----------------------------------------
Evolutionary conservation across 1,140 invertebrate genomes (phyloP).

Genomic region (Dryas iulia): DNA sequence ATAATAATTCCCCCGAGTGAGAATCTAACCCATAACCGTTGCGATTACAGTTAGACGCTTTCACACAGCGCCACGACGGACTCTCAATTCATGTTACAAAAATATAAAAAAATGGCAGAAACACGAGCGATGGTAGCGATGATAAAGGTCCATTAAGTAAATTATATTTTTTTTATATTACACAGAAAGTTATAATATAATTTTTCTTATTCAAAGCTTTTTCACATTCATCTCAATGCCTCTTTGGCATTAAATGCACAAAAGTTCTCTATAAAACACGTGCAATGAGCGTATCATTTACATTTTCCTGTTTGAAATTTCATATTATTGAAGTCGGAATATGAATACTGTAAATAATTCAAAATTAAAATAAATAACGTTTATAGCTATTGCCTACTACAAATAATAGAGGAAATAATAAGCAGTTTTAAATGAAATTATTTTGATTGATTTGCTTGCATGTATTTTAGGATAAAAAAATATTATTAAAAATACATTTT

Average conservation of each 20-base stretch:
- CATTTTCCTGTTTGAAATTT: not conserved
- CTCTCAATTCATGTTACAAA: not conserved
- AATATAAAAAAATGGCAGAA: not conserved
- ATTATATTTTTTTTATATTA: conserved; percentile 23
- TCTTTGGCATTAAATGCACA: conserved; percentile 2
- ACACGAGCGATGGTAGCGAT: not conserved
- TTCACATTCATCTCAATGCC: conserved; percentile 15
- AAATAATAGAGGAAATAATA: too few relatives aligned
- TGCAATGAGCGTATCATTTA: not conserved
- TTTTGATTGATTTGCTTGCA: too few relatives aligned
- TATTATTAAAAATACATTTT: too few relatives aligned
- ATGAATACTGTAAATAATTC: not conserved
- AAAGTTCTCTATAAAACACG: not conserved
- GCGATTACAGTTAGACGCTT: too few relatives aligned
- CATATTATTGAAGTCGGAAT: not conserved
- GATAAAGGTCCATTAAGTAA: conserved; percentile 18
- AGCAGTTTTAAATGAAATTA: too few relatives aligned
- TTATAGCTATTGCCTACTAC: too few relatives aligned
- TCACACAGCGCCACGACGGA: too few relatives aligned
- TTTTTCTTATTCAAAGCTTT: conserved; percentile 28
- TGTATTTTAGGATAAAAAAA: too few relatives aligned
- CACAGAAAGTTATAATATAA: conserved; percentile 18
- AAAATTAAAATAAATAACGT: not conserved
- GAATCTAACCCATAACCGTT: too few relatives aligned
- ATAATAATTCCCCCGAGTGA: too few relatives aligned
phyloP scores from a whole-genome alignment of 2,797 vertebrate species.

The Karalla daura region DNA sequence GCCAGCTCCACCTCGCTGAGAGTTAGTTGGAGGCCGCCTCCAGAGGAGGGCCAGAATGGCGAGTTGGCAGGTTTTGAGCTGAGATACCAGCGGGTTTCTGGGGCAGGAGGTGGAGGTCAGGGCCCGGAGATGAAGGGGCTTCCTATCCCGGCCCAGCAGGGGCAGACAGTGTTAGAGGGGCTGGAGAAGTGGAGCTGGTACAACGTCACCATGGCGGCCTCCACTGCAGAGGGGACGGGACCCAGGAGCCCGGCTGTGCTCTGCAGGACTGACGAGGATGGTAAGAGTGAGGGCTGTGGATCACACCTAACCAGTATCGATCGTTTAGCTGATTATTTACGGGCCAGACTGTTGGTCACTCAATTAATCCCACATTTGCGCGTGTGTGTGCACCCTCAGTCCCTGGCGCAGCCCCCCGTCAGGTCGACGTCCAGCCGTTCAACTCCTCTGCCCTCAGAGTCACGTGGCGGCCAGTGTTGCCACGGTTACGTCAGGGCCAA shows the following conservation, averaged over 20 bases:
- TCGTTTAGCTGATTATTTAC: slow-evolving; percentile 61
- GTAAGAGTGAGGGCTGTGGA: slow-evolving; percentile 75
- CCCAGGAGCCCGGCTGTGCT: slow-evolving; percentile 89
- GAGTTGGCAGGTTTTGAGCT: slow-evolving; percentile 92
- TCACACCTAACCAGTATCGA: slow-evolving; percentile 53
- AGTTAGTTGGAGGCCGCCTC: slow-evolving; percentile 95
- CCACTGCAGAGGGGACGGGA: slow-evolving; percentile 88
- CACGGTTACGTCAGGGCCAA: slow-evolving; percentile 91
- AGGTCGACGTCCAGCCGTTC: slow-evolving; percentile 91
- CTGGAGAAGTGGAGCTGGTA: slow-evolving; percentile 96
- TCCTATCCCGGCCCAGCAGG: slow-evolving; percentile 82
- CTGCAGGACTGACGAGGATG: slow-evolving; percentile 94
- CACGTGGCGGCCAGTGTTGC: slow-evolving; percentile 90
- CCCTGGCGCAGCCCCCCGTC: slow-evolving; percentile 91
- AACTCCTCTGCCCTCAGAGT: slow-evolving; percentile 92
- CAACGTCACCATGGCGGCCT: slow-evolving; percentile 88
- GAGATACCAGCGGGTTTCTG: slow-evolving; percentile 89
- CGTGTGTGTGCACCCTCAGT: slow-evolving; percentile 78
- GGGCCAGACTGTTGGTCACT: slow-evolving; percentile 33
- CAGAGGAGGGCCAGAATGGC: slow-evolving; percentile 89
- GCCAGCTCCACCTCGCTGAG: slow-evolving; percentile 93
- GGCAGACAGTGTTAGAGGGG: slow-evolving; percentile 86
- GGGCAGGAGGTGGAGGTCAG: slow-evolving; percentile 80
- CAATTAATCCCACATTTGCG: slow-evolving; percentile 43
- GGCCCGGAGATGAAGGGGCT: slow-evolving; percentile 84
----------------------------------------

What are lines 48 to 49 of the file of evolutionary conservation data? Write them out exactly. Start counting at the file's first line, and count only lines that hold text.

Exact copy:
- CGTGTGTGTGCACCCTCAGT: slow-evolving; percentile 78
- GGGCCAGACTGTTGGTCACT: slow-evolving; percentile 33